ASHBURN, Va. -- Virginia voters on Tuesday will choose a Republican U.S. Senate challenger to face Democrat Tim Kaine this fall and sort out a pair of Northern Virginia congressional contests.
Republican George Allen, a former governor and one-term senator running to regain the seat he lost in 2006, is heavily favored in the Republican Senate primary, and on Monday Allen was already looking past his three primary challengers and ahead to November.
Allen made a campaign stop in Loudoun County on the election's eve, flanked by Gov. Bob McDonnell and a handful of Republican lawmakers, pleading for a strong turnout Tuesday not just to ensure victory but to signal to Democrats that his campaign has momentum.
|Polls are open statewide from 6 a.m. to 7 p.m.|
"The bigger the vote, the bigger the turnout, the stronger the message," Allen said, referring to Kaine as "my opponent."
Some Northern Virginia voters also could weigh in Tuesday on two congressional primaries. Democratic Rep. Jim Moran faces a primary challenge from former Navy pilot Bruce Shuttleworth in the eighth District. Two Republicans, retired Army Col. Chris Perkins and engineer Ken Vaughn, are vying for the chance to take on Rep. Gerry Connolly for his 11th District seat in November.
Allen's appearance in Northern Virginia on Monday was exactly the kind of event that has his opponents charging that he is an establishment figure unlikely to bring badly needed change to Washington.
"[Voters] simply are not accepting business as usual," said Chesapeake pastor E.W. Jackson, one of Allen's challengers. "They're not being dictated to by the governor and the lieutenant governor, all due respect to them. They're going to follow their own judgment, their own heart."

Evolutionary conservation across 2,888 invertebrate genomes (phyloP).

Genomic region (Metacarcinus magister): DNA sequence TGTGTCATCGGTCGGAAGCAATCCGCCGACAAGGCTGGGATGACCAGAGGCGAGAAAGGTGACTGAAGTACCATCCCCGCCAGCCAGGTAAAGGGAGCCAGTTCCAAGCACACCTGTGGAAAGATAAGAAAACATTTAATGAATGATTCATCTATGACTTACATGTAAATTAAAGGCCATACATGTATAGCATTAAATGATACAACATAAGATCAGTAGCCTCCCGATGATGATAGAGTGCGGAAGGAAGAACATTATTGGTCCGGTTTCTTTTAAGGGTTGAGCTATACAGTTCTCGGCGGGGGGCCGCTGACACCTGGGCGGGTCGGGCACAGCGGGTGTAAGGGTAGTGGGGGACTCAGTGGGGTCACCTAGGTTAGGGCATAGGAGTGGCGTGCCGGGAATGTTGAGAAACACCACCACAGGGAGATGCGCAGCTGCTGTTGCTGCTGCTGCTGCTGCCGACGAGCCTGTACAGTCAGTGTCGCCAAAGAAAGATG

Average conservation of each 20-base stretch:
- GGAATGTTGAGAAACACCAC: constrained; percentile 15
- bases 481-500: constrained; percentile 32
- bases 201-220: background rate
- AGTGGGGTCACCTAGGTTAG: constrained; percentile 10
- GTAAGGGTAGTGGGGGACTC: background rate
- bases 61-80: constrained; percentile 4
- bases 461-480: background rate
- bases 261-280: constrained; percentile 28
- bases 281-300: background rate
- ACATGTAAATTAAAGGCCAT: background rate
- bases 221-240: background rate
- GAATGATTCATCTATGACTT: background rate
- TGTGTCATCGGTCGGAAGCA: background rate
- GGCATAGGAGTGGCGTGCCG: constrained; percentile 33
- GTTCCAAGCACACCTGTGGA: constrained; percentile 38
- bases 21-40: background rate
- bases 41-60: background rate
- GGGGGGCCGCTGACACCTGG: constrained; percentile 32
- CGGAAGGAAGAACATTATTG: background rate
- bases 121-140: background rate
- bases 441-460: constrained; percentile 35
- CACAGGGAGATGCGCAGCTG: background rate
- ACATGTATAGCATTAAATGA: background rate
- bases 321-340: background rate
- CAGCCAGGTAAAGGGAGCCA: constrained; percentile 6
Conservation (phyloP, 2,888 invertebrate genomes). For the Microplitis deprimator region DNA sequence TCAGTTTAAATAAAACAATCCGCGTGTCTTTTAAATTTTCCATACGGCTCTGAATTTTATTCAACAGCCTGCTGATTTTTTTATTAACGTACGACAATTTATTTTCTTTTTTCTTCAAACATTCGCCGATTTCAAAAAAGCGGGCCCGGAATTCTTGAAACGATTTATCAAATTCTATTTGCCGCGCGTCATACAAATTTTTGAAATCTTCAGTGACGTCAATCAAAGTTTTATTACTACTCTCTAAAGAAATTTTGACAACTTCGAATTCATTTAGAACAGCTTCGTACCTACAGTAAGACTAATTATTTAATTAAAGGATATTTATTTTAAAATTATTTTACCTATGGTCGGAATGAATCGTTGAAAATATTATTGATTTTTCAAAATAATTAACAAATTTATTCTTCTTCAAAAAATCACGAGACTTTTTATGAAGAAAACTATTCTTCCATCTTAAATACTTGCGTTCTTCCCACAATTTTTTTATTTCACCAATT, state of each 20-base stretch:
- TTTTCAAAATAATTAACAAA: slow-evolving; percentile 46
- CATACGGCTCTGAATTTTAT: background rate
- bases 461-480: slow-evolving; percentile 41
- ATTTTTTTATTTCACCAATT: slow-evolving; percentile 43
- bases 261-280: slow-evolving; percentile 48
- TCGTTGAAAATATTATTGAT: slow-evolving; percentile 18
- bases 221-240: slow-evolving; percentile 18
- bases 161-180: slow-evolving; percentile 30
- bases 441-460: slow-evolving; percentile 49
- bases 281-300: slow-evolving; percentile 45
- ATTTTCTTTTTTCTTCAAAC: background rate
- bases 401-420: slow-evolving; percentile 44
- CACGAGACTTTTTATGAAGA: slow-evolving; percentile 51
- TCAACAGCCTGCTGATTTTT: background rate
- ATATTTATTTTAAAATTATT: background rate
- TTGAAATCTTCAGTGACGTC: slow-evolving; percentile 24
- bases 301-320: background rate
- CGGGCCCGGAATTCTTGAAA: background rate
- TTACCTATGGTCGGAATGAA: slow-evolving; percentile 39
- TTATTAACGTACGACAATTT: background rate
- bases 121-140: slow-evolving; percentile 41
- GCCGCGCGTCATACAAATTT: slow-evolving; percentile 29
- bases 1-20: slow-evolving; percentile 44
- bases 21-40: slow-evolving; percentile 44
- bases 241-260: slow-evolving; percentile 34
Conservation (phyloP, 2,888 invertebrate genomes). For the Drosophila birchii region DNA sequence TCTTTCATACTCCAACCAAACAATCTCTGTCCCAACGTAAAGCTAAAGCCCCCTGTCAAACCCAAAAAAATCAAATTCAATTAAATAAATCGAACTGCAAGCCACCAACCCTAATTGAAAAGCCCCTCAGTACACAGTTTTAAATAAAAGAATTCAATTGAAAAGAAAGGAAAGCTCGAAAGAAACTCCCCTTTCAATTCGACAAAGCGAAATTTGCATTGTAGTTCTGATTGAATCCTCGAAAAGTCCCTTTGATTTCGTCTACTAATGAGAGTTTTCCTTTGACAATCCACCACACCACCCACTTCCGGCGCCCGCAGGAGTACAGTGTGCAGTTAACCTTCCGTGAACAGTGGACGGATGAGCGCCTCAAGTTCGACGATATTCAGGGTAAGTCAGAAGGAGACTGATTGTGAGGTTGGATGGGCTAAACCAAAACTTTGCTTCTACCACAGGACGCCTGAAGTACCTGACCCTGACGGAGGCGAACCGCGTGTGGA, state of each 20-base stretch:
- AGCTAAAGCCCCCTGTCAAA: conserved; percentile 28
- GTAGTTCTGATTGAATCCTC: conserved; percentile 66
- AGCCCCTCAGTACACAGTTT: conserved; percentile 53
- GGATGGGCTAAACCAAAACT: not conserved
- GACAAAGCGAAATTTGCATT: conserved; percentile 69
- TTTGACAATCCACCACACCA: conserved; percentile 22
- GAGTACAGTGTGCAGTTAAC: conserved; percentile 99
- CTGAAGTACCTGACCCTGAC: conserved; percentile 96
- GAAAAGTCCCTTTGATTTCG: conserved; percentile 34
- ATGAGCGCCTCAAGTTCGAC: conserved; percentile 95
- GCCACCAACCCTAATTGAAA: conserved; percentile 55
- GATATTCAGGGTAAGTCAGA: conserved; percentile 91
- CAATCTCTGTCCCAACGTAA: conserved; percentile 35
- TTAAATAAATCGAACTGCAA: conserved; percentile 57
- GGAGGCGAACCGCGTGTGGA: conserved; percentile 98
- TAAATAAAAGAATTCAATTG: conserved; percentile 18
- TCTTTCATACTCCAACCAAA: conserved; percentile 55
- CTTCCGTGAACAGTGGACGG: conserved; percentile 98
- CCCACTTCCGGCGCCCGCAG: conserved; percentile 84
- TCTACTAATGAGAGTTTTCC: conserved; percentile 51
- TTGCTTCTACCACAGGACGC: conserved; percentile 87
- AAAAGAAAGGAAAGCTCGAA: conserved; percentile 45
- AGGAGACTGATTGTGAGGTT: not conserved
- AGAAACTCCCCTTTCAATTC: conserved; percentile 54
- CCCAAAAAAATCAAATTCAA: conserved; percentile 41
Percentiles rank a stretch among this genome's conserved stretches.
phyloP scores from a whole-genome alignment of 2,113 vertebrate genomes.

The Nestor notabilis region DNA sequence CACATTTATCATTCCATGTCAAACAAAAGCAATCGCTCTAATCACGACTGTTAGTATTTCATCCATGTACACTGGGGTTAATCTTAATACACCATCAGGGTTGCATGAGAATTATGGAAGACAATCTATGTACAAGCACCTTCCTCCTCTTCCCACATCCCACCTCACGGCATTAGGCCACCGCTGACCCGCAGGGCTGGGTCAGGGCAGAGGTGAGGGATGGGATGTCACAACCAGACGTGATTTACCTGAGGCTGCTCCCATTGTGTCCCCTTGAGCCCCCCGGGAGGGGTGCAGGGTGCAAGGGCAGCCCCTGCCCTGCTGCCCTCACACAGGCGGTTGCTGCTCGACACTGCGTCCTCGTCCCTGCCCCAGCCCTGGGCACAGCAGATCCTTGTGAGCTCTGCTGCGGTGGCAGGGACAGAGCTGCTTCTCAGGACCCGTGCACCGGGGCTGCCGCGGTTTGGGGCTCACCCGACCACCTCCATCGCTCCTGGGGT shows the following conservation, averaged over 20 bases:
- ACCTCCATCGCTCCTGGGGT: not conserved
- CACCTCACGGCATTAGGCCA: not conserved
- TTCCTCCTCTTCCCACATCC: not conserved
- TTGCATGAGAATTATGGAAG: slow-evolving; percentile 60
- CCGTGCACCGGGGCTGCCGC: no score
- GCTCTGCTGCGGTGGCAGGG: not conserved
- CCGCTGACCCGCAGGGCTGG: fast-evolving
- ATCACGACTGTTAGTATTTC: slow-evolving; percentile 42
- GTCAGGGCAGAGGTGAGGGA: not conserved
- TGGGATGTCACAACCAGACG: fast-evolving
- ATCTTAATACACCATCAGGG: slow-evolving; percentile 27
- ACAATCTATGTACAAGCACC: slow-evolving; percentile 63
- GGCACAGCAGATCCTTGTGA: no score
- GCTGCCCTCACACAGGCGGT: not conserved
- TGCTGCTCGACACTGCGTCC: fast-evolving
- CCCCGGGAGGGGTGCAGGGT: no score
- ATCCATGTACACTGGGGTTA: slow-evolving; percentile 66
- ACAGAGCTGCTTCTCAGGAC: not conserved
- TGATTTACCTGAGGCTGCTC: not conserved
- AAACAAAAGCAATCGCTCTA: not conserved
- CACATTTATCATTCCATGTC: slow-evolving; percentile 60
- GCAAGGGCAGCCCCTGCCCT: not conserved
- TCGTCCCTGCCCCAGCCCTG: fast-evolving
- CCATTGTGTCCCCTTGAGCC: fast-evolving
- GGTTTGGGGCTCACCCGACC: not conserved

But voters looking for an alternative to Allen have yet to coalesce around a single alternative. Opposition to Allen's candidacy is split between Jackson, Tea Party activist Jamie Radtke and Del. Bob Marshall, of Manassas, all running to the political right of Allen.SClB
An upset of Allen, though unlikely, would send shock waves through the Republican Party and jeopardize efforts to defeat Kaine and recapture the U.S. Senate.
Radtke, Allen's sharpest critic for more than a year, claims an influx of campaign cash that funded a late radio and television advertising blitz and her ability to tap supporters of Republican presidential candidate Ron Paul could greatly improve her chances.
"Similar to recent Tea Party-driven Republican primary upsets, we are surging into Election Day ... with rising poll numbers [and] endorsements from conservatives across the political spectrum," Radtke said.
Marshall admitted that with three candidates fighting Allen, it has been difficult for any one of them to gain traction. But one of them may have a chance if voter turnout is low, he said. Marshall pointed to Allen's hefty get-out-the-vote efforts as evidence that the front-runner fears a low turnout.
"If George feels he needs that," Marshall said, "it might be an indicator he's not on solid ground."